BISMARCK, N.D. — Four major storms in a month’s span with record snow are causing hardships for ranchers in the Dakotas, though their livestock appear to have made it through in decent shape.
Livestock deaths appear to be minimal, according to rancher groups. And the latest Agriculture Department reports estimate animal losses to be mostly “average” to “light.” That’s due largely to the lead time ahead of the storms, officials said.
“These storms are hard on the livestock, but Mother Nature has prepared them much better with their natural thicker fur and fat layers,” said Silvia Christen, executive director of the South Dakota Stockgrowers Association. “Ranchers have also had time to bring animals home to more protected areas.”
That wasn’t the case in 2013, when a strong October blizzard struck the western Dakotas and caught forecasters and ranchers by surprise. Many cattle were still in summer pastures and didn’t yet have their protective winter coats.
Jon Millar, who ranches near Sturgis in western South Dakota, lost 20 of his 450 cattle in that storm and said he felt fortunate, with many of his neighbors losing three-fourths of their herds. This year, he has lost fewer than half a dozen animals — “nothing astronomical” — despite 2 feet of snow on his ranch compared to nearly none at this time last year.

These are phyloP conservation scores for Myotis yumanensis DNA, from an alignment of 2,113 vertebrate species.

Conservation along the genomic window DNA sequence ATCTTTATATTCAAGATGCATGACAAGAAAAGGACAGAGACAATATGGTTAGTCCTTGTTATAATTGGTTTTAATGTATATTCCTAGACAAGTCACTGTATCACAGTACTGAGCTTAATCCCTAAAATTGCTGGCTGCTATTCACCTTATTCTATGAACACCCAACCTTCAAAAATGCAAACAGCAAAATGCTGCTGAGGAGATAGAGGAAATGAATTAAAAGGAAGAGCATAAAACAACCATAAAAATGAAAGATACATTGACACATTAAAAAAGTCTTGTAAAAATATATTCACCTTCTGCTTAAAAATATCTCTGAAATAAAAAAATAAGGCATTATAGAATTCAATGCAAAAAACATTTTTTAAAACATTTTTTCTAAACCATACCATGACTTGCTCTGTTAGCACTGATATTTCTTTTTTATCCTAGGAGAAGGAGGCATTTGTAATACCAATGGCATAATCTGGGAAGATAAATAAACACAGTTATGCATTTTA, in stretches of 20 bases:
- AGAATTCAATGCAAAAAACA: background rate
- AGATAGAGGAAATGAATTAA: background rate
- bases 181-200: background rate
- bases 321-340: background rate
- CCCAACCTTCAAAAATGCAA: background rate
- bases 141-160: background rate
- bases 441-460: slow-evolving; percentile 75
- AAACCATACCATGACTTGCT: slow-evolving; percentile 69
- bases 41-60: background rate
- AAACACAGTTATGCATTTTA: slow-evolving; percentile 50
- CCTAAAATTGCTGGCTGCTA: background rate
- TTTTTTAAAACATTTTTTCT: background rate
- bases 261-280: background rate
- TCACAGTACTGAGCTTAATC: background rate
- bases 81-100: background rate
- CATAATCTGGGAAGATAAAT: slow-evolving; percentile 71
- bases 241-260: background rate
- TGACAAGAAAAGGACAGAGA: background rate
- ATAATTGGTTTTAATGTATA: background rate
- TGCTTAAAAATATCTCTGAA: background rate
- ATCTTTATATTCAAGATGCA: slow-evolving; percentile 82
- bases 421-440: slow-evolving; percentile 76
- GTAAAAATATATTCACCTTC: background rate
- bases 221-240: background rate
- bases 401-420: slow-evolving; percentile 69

“It’s a lot tougher winter than we’ve had for a few years,” he said.
Rapid City, in western South Dakota, has 25 percent more snow than its long-term average, according to the National Weather Service. The city also saw record snowfall on Christmas Day and on Monday.
Western North Dakota also has received heavy snow. Bismarck has about 4½ feet, the most ever recorded at this point of winter.
More snow means more work for ranchers to protect and feed livestock, more stress on equipment and less time for other things like family activities.
“The weather has been a major stressor for livestock producers,” said Julie Ellingson, executive vice president of the North Dakota Stockmen’s Association. “There are no ‘snow days’ for ranchers. When conditions are the worst, the cattle need you the most.”
Jon Millar said he, his wife Breezy and their two children will “keep plugging on.”
“It’s what you do. You just keep going,” he said. “It’s still a rewarding way of life. Sometimes there are hardships, but they make you appreciate the good times that much more.”
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— Blake Nicholson, Associated Press
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